This sentence assumes that teachers are female, making assumptions about the gender of this profession and creating gender bias.

Better: Teachers should use technology when they are teaching their classes.

This statement does not use gender-specific pronouns, but acknowledges a teacher can be male, female, or another gender. Note that this sentence avoids bias by changing the singular “teacher” to be plural and uses plural pronouns.

Beliefs about specific populations.

Biased: Family is very important to the Hispanic population in my town.

This sentence assumes that all people of Hispanic heritage consider family to be important, especially those in the author’s town. There is not any room given for difference between these families or recognizing that some people of Hispanic heritage may not consider family to be important.

Better: According to Watson (2011), family is important to 47% of the Hispanic families in Auburn, Indiana.

This revision is more specific and considers the individual differences between Hispanic families by reporting the specific percentage of those who consider family to be important. It also gives specific information about who conducted the study and where, giving credibility to the writer.

Statements based solely on personal experience.

Biased: My daughter texts constantly, which shows that teenagers use more than they did in the past.

This statement makes an assumption about all teenagers without basing it on research, but on the author’s own personal experience. While personal experiences are sometimes helpful, use them as supporting examples, rather than the sole basis for assertions.

Better: Teenagers’ use of cell phones, specifically for texting, has increased 33% in the last 2 years (McDonald, 2011).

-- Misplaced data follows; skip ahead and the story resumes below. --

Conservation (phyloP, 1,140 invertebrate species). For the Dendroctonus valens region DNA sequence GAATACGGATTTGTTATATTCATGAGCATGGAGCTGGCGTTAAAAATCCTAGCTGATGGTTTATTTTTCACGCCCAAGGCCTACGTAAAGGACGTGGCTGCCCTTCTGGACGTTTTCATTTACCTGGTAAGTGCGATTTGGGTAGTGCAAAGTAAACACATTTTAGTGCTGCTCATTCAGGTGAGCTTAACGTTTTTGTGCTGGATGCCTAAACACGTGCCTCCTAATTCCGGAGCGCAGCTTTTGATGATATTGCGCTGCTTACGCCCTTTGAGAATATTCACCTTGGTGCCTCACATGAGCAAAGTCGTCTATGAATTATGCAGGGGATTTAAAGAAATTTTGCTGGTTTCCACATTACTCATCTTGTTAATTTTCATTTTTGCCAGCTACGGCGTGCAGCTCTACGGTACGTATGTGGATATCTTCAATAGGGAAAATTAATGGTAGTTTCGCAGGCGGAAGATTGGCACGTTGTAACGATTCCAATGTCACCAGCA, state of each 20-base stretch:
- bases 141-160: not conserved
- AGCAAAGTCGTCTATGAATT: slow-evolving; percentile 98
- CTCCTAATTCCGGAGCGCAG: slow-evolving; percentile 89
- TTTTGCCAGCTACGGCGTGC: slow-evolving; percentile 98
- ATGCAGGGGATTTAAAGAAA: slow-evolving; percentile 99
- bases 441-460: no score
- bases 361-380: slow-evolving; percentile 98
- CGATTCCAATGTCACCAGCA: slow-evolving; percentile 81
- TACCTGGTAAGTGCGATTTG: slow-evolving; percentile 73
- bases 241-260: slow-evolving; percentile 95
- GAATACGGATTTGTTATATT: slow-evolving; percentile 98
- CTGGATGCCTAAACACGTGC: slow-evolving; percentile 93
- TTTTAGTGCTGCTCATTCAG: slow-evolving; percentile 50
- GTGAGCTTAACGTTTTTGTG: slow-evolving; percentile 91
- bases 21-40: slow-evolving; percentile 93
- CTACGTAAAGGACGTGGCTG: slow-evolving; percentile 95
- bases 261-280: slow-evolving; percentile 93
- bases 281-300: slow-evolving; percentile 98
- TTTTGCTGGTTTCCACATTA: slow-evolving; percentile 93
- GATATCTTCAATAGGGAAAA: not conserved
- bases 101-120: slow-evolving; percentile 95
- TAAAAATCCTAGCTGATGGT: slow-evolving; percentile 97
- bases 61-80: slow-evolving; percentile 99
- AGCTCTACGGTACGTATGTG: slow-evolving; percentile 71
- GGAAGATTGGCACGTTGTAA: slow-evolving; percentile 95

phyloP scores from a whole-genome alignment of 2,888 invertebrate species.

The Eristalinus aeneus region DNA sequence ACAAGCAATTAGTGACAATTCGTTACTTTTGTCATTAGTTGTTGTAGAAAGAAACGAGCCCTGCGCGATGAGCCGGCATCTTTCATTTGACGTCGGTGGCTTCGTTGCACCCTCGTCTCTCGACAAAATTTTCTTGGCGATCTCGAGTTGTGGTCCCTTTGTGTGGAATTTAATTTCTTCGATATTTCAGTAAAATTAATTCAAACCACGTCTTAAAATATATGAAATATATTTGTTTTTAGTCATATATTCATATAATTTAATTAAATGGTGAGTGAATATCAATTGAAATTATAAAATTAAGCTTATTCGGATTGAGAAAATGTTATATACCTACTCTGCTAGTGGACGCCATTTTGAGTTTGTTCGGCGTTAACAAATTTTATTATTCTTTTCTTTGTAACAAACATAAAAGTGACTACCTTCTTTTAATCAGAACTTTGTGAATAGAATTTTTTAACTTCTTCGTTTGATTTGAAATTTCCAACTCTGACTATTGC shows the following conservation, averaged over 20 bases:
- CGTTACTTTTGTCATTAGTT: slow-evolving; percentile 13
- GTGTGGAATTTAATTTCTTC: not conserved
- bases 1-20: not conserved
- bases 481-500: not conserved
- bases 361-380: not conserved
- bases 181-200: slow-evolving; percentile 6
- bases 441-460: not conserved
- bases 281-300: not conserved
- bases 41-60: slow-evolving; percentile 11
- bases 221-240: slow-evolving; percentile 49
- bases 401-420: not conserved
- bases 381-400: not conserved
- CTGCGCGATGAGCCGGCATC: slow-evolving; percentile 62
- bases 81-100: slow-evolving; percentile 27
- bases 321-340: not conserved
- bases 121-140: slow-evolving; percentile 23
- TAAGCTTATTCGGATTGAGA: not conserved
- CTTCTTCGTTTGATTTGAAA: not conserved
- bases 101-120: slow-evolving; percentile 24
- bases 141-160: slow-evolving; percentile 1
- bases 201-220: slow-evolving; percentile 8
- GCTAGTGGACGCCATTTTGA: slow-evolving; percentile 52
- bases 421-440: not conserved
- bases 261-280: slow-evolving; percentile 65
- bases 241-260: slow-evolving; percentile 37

This sentence presents the same assertion, but uses specific statistical data to support the idea. Rather than basing this statement on one teenager’s behavior, it uses a study that surveyed a larger sample of teenagers.

: https://academicguides.waldenu.edu/writingcenter/scholarlyvoice/avoidingbias

The above is an excerpt only and it well worth going to the SOURCE link above and reading the whole piece.

I have spoken to other journalists here about this beef of mine and all have told me it is impossible to be unbiased when reporting the news. One has to be objective.

I have always believed not considering one’s own personal views and prejudices is an important aspect to being objective. The end result, surely, is to portray a true picture of the world?

Is it, therefore, so difficult to avoid bias?

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Comments

  1. Interesting reminders but i find more concerning is the logic of some arguments i hear both in the USA and locally. Particularly here in CI there seems to be the belief that many words (verbosity) = sound argument. For example, a few days ago one panellist on a call-in programme seemed to be arguing on the one hand that politicians in the USA (re. the ‘hearings’) should stick to principle of what they believe is right rather than bow to peope/ voters while, on the other hand with reference to the local dock discussion, politicians should listen to the people/ voters.

    A good starting point is the practice of syllogistic thinking.

    https://web.cn.edu/kwheeler/documents/syllogisms.pdf